Start your grill or light the coals or whatever. Get it hot. Put your seasoned skillet over the hot coals or burners and spoon in some bacon grease goodness.

Drink a beer.

When the grease is smoking hot slide your thin-cut rib-eyes in slowly and lovingly and then salt and pepper.

Drink a beer.

Turn those babies over and salt and pepper again. Sniff the cooking meat and bacon grease. High five yourself.

Drink a beer.

Pull the steaks off after a couple of minutes per side (it doesn’t take long, they’re thin) and plate up with a sliced tomato.

And ooh, baby, baby,  believe me. Heaven isn’t far away.

Does this truck make me look like a trucker?


Ok, so it’s been awhile.

Actually it’s been a long while, but you have to realize, every time I tried to come back to my blog I’d see the Tug posts and I wouldn’t and couldn’t get past them. It was like forgetting him, or worse yet, erasing him.

So I’d click in, sigh, and click out, and days became weeks and weeks became months.

And here we are. ‘Cause life moves on, right? So maybe I’m back. Let’s see.

One of the things that happened during those weeks and months was that I bought a new truck. He’s a 2005 Freightliner Columbia and he’s beautiful. I say he instead of  the she usually used for boats and trucks and stuff guys love because I’m probably gonna name him TugTug. (I know, I know, get over it already) He’s 515 horsepower of Detroit Diesel muscle and he’s been a long time coming.

I was more owner than operator of my first truck and I had five drivers in a year and a half. Each driver progressively wrecked my truck more and more until my fifth and final driver rolled her in NC and totaled her. (I still swing back and forth between relief that the driver wasn’t hurt and resentment that the driver wasn’t hurt)

So this time I decided I was gonna  be the driver as well as the owner and I found this Freightliner and bought her, I mean him, and she, I mean he, was a truck I could afford to to own and run even if I could only drive her, I mean him, a couple of days a month.

And so that’s what I did, or rather, what I’ve done.

Me and TugTug.

Requiem finis.

Miss Carol wanted all of us to have Tug closure, and she decided that the best way possible would be a group remembrance.

So on the day that Miss Carol ordained, we three of us gathered around Tug’s marble urn and were solemn.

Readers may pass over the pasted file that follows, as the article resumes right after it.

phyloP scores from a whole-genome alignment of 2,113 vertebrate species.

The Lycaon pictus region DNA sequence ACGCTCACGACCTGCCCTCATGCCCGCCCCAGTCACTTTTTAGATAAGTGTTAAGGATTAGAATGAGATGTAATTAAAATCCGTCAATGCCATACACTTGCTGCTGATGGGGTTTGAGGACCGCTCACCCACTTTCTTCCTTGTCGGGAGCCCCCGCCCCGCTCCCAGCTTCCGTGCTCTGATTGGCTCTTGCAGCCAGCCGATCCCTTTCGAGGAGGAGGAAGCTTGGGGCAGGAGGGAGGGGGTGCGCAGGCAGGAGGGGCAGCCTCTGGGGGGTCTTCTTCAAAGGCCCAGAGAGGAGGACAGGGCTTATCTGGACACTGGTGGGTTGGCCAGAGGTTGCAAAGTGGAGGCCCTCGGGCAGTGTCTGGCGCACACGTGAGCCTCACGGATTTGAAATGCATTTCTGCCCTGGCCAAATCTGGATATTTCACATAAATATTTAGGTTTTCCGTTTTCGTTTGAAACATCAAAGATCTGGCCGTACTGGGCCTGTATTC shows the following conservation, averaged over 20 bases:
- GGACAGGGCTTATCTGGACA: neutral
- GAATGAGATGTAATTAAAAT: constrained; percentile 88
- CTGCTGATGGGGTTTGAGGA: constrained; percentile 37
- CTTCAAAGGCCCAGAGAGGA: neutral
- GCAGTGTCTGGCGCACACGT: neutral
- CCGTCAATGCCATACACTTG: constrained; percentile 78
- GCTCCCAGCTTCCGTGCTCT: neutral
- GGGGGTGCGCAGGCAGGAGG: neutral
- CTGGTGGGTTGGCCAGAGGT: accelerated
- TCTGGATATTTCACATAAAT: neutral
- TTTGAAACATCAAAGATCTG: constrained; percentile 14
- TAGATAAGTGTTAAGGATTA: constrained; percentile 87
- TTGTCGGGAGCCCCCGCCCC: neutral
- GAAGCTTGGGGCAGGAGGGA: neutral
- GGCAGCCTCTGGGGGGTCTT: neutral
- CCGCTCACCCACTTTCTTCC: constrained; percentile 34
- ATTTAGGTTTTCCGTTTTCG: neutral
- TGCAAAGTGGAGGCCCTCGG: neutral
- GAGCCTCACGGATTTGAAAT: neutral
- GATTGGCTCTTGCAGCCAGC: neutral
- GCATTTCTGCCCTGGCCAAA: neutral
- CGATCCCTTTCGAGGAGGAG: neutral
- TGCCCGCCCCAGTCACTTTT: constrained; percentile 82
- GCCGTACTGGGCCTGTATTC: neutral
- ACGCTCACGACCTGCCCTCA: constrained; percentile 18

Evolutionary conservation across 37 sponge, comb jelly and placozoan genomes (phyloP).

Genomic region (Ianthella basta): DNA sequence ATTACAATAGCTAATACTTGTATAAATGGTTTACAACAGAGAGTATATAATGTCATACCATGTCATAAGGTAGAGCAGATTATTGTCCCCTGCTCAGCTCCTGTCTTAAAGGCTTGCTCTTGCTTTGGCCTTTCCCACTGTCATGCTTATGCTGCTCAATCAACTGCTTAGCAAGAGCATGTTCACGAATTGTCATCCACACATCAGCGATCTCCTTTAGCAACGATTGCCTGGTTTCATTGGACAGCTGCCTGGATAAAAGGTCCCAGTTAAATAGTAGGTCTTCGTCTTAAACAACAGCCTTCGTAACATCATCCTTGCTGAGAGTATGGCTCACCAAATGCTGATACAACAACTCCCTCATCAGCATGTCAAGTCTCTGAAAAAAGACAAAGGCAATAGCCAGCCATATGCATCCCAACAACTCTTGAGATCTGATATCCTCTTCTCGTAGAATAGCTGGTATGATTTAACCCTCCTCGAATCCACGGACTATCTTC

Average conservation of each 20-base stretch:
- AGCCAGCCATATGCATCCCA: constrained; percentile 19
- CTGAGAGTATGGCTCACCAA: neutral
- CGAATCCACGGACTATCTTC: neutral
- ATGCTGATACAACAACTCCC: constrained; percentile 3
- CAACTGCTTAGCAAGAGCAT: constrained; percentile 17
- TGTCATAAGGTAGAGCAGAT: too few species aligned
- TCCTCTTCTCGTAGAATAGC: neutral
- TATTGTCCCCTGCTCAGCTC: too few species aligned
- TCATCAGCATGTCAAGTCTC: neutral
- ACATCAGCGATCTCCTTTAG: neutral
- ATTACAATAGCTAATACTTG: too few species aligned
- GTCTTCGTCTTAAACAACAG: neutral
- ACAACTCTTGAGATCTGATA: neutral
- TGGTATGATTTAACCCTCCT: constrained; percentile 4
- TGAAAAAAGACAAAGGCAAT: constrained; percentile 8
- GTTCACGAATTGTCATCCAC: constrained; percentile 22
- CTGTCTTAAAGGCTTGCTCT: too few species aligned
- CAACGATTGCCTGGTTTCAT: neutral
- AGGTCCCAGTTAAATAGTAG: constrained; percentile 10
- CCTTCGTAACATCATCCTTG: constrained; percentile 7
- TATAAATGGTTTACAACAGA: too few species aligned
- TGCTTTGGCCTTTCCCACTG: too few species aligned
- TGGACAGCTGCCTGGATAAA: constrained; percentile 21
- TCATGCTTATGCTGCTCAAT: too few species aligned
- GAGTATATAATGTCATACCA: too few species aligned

Miss Carol started first. I’ll always remember how Tug woofed, she said.

She looked to me. I thought for a moment and said, I want to always remember how Tug would thump down next to me in bed at night.

We both looked at Cutter. Cutter cleared his throat and said, I remember how he was always eating out of both bowls and licking all the food. Fucking disgusting.

Miss Carol glared at him.

Cutter, I said.

Miss Carol took a turn again. I’ll never forget his coat, she said, the way it curled and spiraled down his back and off his tail. She looked wistful. How soft it was.

She turned to me, her eyes filling.

I loved Tug’s gentle giantness, I said, I’ll always miss the way he’d nudge me when he wanted something.

We both looked at Cutter. OK, OK, he said, I’ll never forget him humping me all the time. What a homo.

Miss Carol glared at me this time. Like it was my fault.

Cutter, I said.

Miss Carol stared at Tug’s urn and said, I’ll always love you TugTug.

And I said, I’ll always miss you sitting on my chest when it was time to get up.

We paused and Miss Carol wept.

And Cutter looked at both of us and said, I just want my brother back.


Goodbye Tug.

Requiem Dolce.


I miss you Tug.

I never knew just how much I loved you.



So it’s a week after Tug and I’m sitting at my Me Only Desk in the Me Only Room staring at my sleeping laptop with a rapidly warming beer in my fist when I hear a quiet throat-clearing behind me.

I swirl around in my Me Only Chair and see Cutter sitting and looking up at me.

When’s my brother coming back? he asks softly. And shifts from paw to paw.

Um, I say, he’s not.

Why not? Cutter asks. What did you do with him? Where did he go?

I squeeze back tears and say- Tug got very sick, very quickly, and we couldn’t save him.

So you put him down, Cutter says.

Yes, I say, weeping now.

And you didn’t let me see him, Cutter says.

No, I bawl.

I’m sorry, I whisper.

Cutter glares at me and opens and closes his mouth and says- Well. Fuck you then.

And turns and walks away.


The End of Tug.



I never thought that Friday’s dinner would be your last.

I never thought that Saturday’s slight limp would morph into something so painful we needed to take you to an E.R.

I never thought that when we got you home, that it could worsen. But it did.

I never thought that we’d have to take you back to the E.R. on Sunday night with a painful, and almost complete, paralysis of your hindquarters.

I never thought that I’d ever, ever, have to leave you in an E.R.

I never thought you’d never come home.

I never thought that I could feel so much hope when you ate a couple pieces of the cheese I brought you on Wednesday.

I never thought that we’d get that call at 3 this morning.

I never thought that I’d ever see you at the center of so much attention in an E.R.

I never thought that I’d be signing an euthanasia authorization less than a week after you woke up with a limp.

I never thought I’d be saying goodbye so soon.

Tug 2005-2015



This is probably my most favorite card that I received for my birthday this year and not for reasons you might think. I won’t tell you who sent it to me, because Jay knows who he is and because many mutual manly male friends might frown on pink cards.

So nope, it’s not the pinkness, nor is it the tattoo on her breast.

It’s the blushing, princess-ness thankfulness she’s exuding that makes it my favorite birthday card.

“Cause that’s how I feel.

Honestly. I was overwhelmed with the texts, the e-mails, the card, and the calls that I received on my birthday. I had no idea I had so many caring friends and caring family. I was deeply moved and wanted to reply to each and every one of you but I couldn’t because the sheer repetition was daunting and because I’m not Facebook fluent enough to do some kind of gang tag group hug, I figured this was my only next best way.

So yeah. Thank you all.

I’ll always be your princess.